51 Consideration Relevant Ch. # Airport Airport Airport Airport Law Direct Dom. With Without Intâl Flight Quar- Quar- Flight Only antine antine Station Station Partner with relevant entities (e.g., EMS, law enforcement, 2 X X hospitals) to establish procedures for transporting infected passengers from airports with quarantine stations to MOA or other local hospitals for further evaluation or isolation Recognize state, tribal, and local isolation and quarantine 42 C.F.R. Â§ 70.2 2 X X X X powers and the interplay between federal and state powers Decontamination Procedures Recognize decontamination authority of HHS Secretary, 42 U.S.C. Â§ 264(a); 2 X X X X CDC Director, and FDA Commissioner 21 C.F.R. Â§ 1240.30; 42 C.F.R. Â§ 70.2 Recognize CDCâs authority to require disinsection of 42 C.F.R. Â§ 71.44(a) 2 X X X international flights suspected of carrying vector-borne communicable diseases from infected areas Understand responsibility of airlines and pilots to 42 C.F.R. 2 X X X X disinsect aircraft Â§ 71.44(b)-(d) Recognize CDCâs authority to order isolation, quarantine, 42 C.F.R. Â§ 71.32(a) 2 X X X surveillance, disinfection, disinfestation, or fumigation of passengers/crew arriving on international flights who are suspected of exposure to or infection with a quarantinable communicable disease Recognize CDCâs authority to order detention, disinfection, 42 C.F.R. Â§ 71.32(b) 2 X X X disinfestation, fumigation, or other disease control measures of arriving international flights (i.e., aircraft itself or anything onboard) suspected of communicable-disease contamination Coordinate logistics of decontamination procedures 2 X X X X Procure decontamination devices from FEMA 42 U.S.C. 2 X X X X Â§ 5196(i)(4) Safety of Airport Employees Review OSHA coverage of airport employees and 2 X X X X stakeholders; determine applicability of federal or state approved plan Recognize OSHAâs role in providing specific guidance for 2 X X X X the airline industry and airport employees Review and incorporate responsibilities of employers 29 C.F.R. 2 X X X X covered by OSHA Â§Â§ 1910.120(b)(1), 1910.1030(g)(2) LEGAL AUTHORITIES FOR ROLES AND RESPONSIBILITIES Airport Authority Responsibilities Consider potential for workersâ compensation claims for 29 U.S.C. Â§ 651 3 X X X X airport employees infected at work; review workersâ compensation coverage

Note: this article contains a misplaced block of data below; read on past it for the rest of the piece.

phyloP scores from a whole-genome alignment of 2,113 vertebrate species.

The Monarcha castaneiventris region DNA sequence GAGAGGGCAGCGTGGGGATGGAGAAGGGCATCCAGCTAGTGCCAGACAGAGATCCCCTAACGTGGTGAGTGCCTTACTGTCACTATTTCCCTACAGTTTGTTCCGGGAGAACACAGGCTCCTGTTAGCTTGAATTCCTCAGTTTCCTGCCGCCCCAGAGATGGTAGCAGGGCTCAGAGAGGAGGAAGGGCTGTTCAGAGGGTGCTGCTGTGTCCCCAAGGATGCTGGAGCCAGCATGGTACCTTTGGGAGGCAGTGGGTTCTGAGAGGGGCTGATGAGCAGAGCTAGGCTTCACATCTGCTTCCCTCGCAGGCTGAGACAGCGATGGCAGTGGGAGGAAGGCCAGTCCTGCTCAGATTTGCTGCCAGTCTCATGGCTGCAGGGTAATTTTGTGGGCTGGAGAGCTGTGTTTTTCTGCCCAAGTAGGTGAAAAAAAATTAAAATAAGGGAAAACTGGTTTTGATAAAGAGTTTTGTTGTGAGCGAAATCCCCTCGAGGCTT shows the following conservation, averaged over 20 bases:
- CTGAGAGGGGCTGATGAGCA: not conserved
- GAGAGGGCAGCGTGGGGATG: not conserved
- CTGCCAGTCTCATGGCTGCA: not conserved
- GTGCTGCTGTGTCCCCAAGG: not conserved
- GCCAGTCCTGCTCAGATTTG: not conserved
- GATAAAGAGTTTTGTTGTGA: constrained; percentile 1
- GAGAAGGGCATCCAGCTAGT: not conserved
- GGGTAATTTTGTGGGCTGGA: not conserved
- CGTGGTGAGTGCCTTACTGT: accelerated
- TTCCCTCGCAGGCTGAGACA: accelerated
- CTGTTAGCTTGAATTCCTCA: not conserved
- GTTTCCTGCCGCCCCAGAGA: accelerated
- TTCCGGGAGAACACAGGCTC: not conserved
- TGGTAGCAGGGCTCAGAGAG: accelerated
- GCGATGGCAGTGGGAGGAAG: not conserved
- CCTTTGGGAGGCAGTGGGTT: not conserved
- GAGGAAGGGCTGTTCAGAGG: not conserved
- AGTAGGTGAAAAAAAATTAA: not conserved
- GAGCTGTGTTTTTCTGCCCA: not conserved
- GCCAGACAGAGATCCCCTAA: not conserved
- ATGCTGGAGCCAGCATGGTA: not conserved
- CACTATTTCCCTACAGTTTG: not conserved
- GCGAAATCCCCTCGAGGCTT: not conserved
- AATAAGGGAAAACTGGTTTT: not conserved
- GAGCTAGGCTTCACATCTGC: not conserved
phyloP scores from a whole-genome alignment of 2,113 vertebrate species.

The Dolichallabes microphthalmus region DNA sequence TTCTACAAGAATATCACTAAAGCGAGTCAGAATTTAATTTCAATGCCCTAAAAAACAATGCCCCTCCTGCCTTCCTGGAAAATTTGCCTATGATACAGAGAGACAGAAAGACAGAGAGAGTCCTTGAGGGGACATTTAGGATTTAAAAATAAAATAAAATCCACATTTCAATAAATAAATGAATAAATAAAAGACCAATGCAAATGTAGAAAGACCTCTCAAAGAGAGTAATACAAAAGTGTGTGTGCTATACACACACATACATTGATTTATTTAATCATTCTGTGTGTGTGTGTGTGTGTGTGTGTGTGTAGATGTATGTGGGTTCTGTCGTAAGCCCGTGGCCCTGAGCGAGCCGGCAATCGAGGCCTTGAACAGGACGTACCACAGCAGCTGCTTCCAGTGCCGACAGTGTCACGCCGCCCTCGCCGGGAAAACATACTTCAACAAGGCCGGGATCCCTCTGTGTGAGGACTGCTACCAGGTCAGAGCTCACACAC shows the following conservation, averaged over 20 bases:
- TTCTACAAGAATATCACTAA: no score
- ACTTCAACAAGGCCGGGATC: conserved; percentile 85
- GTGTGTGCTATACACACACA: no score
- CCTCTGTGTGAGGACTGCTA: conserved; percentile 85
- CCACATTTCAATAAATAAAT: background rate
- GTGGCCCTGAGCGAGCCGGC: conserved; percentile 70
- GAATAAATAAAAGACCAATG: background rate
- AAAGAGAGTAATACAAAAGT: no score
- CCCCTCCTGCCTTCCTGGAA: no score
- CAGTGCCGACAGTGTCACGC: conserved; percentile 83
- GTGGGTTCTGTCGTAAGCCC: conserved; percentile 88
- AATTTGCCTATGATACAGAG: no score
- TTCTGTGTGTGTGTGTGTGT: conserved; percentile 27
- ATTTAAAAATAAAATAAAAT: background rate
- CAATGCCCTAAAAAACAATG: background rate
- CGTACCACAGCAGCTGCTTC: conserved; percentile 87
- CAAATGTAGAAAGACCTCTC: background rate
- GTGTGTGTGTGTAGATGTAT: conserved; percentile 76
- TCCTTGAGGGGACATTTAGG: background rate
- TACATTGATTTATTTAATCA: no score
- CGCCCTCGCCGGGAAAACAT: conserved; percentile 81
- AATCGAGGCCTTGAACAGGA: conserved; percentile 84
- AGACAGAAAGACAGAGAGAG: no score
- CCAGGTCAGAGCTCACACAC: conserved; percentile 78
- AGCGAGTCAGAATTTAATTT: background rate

52 Consideration Relevant Ch. # Airport Airport Airport Airport Law Direct Dom. With Without Intâl Flight Quar- Quar- Flight Only antine antine Station Station Communications Devise effective communication strategies within and 3 X X X X outside airport, taking into account: (1) internal and external communication as essential components of communication plans for managing communicable disease outbreaks; (2) key role of public information officer as coordinator of external communication; and (3) options for dissemination of accurate, timely, and consistent information to travelers ENSURING PRIVACY AND CONFIDENTIALITY Protected Health Information Understand what constitutes passengersâ PHI and Health Insurance 4 X X X X application of HIPAA Privacy Rule to collection and use of Portability and passengersâ PHI during airport communicable-disease Accountability investigations Act of 1996, Pub. L. 104-191, 110 Stat. 1936 Recognize situations where PHI can be lawfully disclosed 45 C.F.R. Â§ 164.512 4 X X X X without written consent under public health, law enforcement, and serious and imminent threat exceptions to the HIPAA Privacy Rule Protection of Privacy Interests Understand the requirements for a reasonable, U.S. Const. amends. 4 X X X X constitutional search or seizure and relevant exceptions to IV, XIV; Schneckloth these requirements v. Bustamonte, 412 U.S. 218 (1973); Missouri v. McNeely, 569 U.S. 141 (2013); Hickox v. Christie, 205 F. Supp. 3d 579 (D.N.J. 2016); Almeida-Sanchez v. U.S., 413 U.S. 266 (1973); U.S. v. Flores- Montano, 541 U.S. 149 (2004); U.S. v. Montoya de Hernandez, 473 U.S. 531 (1985); U.S. v. Hartwell, 436 F.3d 174 (3d Cir. 2006); Corbett v. Transportation Security Admin., 767 F.3d 1171 (11th Cir. 2014); Griswold v. Connecticut, 381 U.S. 479 (1965); U.S. v. Oriakhi, 57 F.3d 1290 (4th Cir. 1995)